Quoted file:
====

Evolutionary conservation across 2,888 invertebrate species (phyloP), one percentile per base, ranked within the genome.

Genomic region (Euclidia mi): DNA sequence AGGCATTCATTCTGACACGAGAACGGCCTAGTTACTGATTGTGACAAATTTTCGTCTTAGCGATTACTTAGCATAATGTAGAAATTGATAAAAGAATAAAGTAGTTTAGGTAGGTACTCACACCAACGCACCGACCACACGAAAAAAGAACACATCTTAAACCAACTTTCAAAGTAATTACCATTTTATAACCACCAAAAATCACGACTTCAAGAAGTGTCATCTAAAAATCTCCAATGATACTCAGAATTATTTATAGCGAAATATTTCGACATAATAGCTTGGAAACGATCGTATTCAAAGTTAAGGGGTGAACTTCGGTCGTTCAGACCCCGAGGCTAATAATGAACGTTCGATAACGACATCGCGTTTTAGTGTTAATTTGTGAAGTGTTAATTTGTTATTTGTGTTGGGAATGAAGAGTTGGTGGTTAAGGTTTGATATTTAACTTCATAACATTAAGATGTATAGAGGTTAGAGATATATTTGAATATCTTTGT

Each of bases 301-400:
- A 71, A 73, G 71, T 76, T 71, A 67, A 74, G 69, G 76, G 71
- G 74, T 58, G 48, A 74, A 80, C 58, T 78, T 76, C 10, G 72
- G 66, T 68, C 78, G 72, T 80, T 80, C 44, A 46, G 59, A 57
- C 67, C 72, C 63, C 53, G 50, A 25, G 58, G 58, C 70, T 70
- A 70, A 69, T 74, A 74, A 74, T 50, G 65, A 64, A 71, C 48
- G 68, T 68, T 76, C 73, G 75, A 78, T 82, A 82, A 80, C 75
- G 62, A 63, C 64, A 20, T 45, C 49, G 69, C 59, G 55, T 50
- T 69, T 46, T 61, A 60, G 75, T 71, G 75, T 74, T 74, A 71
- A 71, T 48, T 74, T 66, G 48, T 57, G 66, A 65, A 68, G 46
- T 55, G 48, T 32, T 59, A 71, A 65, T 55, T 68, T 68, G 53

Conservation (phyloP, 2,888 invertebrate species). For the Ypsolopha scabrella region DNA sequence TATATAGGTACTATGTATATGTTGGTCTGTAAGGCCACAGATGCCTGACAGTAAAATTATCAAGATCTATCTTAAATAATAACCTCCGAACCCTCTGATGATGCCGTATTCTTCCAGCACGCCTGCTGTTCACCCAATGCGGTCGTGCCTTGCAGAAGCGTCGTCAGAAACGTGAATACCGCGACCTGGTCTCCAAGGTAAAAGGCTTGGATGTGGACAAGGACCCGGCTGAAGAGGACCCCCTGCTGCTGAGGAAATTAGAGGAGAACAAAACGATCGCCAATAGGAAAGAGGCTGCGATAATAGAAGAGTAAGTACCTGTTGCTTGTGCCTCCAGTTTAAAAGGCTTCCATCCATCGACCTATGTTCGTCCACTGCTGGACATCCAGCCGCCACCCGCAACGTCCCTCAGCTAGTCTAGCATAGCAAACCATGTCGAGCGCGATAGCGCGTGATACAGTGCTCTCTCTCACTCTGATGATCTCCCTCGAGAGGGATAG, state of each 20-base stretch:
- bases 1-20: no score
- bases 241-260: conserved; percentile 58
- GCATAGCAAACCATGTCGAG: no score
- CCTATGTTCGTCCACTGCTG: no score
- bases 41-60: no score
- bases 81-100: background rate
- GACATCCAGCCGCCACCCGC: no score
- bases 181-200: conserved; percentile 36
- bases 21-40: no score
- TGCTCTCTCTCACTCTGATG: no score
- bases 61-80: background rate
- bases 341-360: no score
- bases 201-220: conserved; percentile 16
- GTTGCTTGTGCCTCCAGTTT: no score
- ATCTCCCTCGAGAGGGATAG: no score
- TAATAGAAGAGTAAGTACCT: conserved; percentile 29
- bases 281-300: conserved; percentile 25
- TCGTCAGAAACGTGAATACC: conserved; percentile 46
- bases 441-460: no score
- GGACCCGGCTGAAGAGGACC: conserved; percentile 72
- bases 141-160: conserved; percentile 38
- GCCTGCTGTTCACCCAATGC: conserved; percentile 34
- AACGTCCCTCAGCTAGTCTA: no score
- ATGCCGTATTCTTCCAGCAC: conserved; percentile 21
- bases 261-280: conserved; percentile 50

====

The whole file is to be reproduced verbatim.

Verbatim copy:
Evolutionary conservation across 2,888 invertebrate species (phyloP), one percentile per base, ranked within the genome.

Genomic region (Euclidia mi): DNA sequence AGGCATTCATTCTGACACGAGAACGGCCTAGTTACTGATTGTGACAAATTTTCGTCTTAGCGATTACTTAGCATAATGTAGAAATTGATAAAAGAATAAAGTAGTTTAGGTAGGTACTCACACCAACGCACCGACCACACGAAAAAAGAACACATCTTAAACCAACTTTCAAAGTAATTACCATTTTATAACCACCAAAAATCACGACTTCAAGAAGTGTCATCTAAAAATCTCCAATGATACTCAGAATTATTTATAGCGAAATATTTCGACATAATAGCTTGGAAACGATCGTATTCAAAGTTAAGGGGTGAACTTCGGTCGTTCAGACCCCGAGGCTAATAATGAACGTTCGATAACGACATCGCGTTTTAGTGTTAATTTGTGAAGTGTTAATTTGTTATTTGTGTTGGGAATGAAGAGTTGGTGGTTAAGGTTTGATATTTAACTTCATAACATTAAGATGTATAGAGGTTAGAGATATATTTGAATATCTTTGT

Each of bases 301-400:
- A 71, A 73, G 71, T 76, T 71, A 67, A 74, G 69, G 76, G 71
- G 74, T 58, G 48, A 74, A 80, C 58, T 78, T 76, C 10, G 72
- G 66, T 68, C 78, G 72, T 80, T 80, C 44, A 46, G 59, A 57
- C 67, C 72, C 63, C 53, G 50, A 25, G 58, G 58, C 70, T 70
- A 70, A 69, T 74, A 74, A 74, T 50, G 65, A 64, A 71, C 48
- G 68, T 68, T 76, C 73, G 75, A 78, T 82, A 82, A 80, C 75
- G 62, A 63, C 64, A 20, T 45, C 49, G 69, C 59, G 55, T 50
- T 69, T 46, T 61, A 60, G 75, T 71, G 75, T 74, T 74, A 71
- A 71, T 48, T 74, T 66, G 48, T 57, G 66, A 65, A 68, G 46
- T 55, G 48, T 32, T 59, A 71, A 65, T 55, T 68, T 68, G 53

Conservation (phyloP, 2,888 invertebrate species). For the Ypsolopha scabrella region DNA sequence TATATAGGTACTATGTATATGTTGGTCTGTAAGGCCACAGATGCCTGACAGTAAAATTATCAAGATCTATCTTAAATAATAACCTCCGAACCCTCTGATGATGCCGTATTCTTCCAGCACGCCTGCTGTTCACCCAATGCGGTCGTGCCTTGCAGAAGCGTCGTCAGAAACGTGAATACCGCGACCTGGTCTCCAAGGTAAAAGGCTTGGATGTGGACAAGGACCCGGCTGAAGAGGACCCCCTGCTGCTGAGGAAATTAGAGGAGAACAAAACGATCGCCAATAGGAAAGAGGCTGCGATAATAGAAGAGTAAGTACCTGTTGCTTGTGCCTCCAGTTTAAAAGGCTTCCATCCATCGACCTATGTTCGTCCACTGCTGGACATCCAGCCGCCACCCGCAACGTCCCTCAGCTAGTCTAGCATAGCAAACCATGTCGAGCGCGATAGCGCGTGATACAGTGCTCTCTCTCACTCTGATGATCTCCCTCGAGAGGGATAG, state of each 20-base stretch:
- bases 1-20: no score
- bases 241-260: conserved; percentile 58
- GCATAGCAAACCATGTCGAG: no score
- CCTATGTTCGTCCACTGCTG: no score
- bases 41-60: no score
- bases 81-100: background rate
- GACATCCAGCCGCCACCCGC: no score
- bases 181-200: conserved; percentile 36
- bases 21-40: no score
- TGCTCTCTCTCACTCTGATG: no score
- bases 61-80: background rate
- bases 341-360: no score
- bases 201-220: conserved; percentile 16
- GTTGCTTGTGCCTCCAGTTT: no score
- ATCTCCCTCGAGAGGGATAG: no score
- TAATAGAAGAGTAAGTACCT: conserved; percentile 29
- bases 281-300: conserved; percentile 25
- TCGTCAGAAACGTGAATACC: conserved; percentile 46
- bases 441-460: no score
- GGACCCGGCTGAAGAGGACC: conserved; percentile 72
- bases 141-160: conserved; percentile 38
- GCCTGCTGTTCACCCAATGC: conserved; percentile 34
- AACGTCCCTCAGCTAGTCTA: no score
- ATGCCGTATTCTTCCAGCAC: conserved; percentile 21
- bases 261-280: conserved; percentile 50